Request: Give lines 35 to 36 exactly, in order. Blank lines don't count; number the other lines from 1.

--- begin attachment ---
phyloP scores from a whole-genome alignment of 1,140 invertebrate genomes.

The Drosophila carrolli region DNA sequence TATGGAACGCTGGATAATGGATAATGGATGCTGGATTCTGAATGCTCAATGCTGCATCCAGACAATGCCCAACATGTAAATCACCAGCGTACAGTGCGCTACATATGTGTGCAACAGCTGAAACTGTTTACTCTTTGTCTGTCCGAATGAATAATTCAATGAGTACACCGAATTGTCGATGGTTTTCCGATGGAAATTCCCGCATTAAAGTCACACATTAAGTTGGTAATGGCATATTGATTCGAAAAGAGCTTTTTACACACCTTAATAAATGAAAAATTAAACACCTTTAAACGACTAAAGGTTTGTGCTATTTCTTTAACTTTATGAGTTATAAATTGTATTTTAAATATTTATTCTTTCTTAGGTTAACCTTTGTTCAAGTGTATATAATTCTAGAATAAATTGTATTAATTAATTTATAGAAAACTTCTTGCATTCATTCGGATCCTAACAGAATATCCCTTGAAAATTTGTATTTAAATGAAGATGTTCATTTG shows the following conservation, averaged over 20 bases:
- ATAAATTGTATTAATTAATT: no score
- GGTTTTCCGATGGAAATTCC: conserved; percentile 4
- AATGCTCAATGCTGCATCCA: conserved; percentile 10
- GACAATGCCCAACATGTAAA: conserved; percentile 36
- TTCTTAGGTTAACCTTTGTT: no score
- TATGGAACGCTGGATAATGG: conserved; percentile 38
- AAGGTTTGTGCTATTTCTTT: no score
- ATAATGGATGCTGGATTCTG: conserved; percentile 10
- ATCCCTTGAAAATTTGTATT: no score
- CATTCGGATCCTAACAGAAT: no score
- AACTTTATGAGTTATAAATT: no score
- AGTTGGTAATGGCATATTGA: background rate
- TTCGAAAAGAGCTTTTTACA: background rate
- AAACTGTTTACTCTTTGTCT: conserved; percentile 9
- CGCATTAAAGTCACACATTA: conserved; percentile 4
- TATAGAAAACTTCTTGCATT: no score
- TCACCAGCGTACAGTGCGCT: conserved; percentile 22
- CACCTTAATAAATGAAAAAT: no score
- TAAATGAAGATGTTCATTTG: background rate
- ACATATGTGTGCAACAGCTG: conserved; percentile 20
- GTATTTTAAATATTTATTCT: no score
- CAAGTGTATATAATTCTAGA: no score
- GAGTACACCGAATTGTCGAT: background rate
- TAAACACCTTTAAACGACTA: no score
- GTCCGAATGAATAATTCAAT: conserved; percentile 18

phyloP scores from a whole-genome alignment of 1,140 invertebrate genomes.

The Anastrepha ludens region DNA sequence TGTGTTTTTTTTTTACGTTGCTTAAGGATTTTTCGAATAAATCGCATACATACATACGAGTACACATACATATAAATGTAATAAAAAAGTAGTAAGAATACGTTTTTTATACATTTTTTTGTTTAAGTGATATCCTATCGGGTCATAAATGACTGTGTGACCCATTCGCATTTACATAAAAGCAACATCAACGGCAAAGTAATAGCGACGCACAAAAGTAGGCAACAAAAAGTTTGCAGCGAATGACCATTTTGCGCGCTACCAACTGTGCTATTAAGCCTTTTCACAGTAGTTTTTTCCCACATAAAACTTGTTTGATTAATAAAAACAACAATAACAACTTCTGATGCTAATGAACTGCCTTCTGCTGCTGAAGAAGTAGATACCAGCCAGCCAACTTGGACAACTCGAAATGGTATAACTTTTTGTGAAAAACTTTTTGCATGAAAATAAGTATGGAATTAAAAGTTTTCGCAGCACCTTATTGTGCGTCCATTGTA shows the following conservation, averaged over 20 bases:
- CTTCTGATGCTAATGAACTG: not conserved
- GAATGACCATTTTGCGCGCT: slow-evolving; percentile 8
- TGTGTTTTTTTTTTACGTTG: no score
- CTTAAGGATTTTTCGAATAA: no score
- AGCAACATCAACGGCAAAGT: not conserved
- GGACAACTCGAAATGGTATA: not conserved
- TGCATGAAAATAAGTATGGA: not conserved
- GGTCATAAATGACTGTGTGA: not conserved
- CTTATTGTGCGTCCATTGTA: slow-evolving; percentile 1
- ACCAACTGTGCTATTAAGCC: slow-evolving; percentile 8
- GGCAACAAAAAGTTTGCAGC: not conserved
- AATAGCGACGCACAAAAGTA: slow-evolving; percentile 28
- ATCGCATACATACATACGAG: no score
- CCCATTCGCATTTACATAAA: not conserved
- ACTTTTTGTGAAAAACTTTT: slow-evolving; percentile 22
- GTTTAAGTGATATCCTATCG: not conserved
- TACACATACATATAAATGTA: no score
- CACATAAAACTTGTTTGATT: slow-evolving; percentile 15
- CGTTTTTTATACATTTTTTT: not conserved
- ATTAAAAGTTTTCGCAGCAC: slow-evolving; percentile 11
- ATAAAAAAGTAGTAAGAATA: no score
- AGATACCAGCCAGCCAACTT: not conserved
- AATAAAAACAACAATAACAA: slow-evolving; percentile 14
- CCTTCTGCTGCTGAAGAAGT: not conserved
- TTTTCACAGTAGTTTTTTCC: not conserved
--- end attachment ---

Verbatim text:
- GGACAACTCGAAATGGTATA: not conserved
- TGCATGAAAATAAGTATGGA: not conserved